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1.0 Point Identification

It is vital to be able to identify exactly any point either in the flat plane of the model itself or outside it. This could, of course, be done by assuming a standardised grid of lines which is superimposed over the model (or using Cartesian co-ordinates) as suggested by Mr. Palacios). There are considerable difficulties in such an approach, however. It is complex to define the 0, 0 point of the grid relative to the model, many distances necessarily involve ~ dimensions which cannot be exactly specified as a measurement except in a limiting case, it is difficult to identify the points of a model on a grid and much of our folding In any case naturally uses the existing edges and folds already present. I came to the conclusion, therefore, that it was simpler to let the model be its own "grid" and to define points by using the system of lines and points which already exist at that stage of the model. Let us now look at Some more powerful ways of Identifying points.

1.1 Identification by Coincidence

Here is a simple example: The point K is defined as the coincidence or intersection of two lines (1--4) & (3--B) In O.I.L. this appears as:-

1.2 Identification by angular rotation

In many models we find it necessary to reverse fold a point or extension to suggest a head or foot etc. Such a fold is difficult to locate using the method so far defined but we can solve the problem completely by identifying a point which is to be the axis and then giving the degrees of rotation to define the new point. In its general form we shall be writing: -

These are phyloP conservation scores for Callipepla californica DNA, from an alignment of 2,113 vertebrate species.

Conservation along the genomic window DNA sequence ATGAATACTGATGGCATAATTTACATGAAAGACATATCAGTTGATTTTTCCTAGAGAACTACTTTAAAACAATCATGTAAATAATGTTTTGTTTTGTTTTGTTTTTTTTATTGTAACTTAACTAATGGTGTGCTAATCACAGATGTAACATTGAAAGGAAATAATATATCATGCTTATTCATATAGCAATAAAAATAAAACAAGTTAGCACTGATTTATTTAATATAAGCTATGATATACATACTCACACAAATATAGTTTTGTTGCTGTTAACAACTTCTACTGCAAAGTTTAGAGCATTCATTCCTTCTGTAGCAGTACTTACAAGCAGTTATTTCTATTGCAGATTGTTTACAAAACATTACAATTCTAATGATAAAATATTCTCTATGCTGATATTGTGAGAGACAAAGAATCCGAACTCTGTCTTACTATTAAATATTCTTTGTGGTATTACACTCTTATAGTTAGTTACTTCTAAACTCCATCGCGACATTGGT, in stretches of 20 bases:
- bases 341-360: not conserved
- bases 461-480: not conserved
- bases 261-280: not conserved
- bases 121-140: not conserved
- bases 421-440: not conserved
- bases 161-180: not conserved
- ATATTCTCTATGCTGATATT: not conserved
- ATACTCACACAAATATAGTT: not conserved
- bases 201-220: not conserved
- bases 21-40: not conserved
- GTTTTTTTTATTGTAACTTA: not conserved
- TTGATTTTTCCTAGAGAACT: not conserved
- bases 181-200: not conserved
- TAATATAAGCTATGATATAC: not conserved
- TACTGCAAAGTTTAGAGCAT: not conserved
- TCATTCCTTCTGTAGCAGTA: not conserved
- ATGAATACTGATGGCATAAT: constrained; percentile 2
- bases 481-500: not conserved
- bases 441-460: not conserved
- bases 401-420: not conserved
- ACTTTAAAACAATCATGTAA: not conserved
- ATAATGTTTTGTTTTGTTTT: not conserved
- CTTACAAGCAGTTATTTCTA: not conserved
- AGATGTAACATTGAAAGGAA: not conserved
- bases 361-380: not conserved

T = (r-K ) ± q K

where T is the new point we are defining,

q is the angle in degrees, + is clockwise, - anticlockwise,

K is the axis point

(r-K) is the line or radius to be rotated on K for q degrees.

Here we have a typical triangular projection. We require to identify point Q and this is given by the line (1-P) rotating on P so that at 45deg. anticlockwise, 1 will reach Q and thus identify it. In O.I.L. this reads:-

 

1.3.

This example has introduced three other concepts of point identification which now must be spelt out.

1.3.1 Hierarchical definition

To identify a point it may be necessary to define one or more previous points, but in the end all identification is achieved by a reference to points identifiable on the boundary or fold lines of the model itself. In other words, all point identification can be achieved by a hierachial structure. In our previous example we defined P in terms of points 1 & 2, and then Q in terms of P. 1.3.2. External points

Notice how in our previous example Q is defined as outside the boundary of the model and clearly any adequate notation system must be able to achieve this.

1.3.3 Combinations

I believe that it will be evident that we can define points by combinations of the methods indicated.

Here is a rather artificial example:

We require K to be halfway along 1 - 2 ; P is to be above K by 2/3 of the distance from K - 3 and lastly Q is 45deg. rotation of P -K , radius on K.

In O.I.L. this reads

 

We can also define or locate points by the coincidence of lines whether rotated or interpolated.

In general we will seek from the many ways open to us of identifying a point for that which is the most simple and compact and which naturally follows the sequence of folding.

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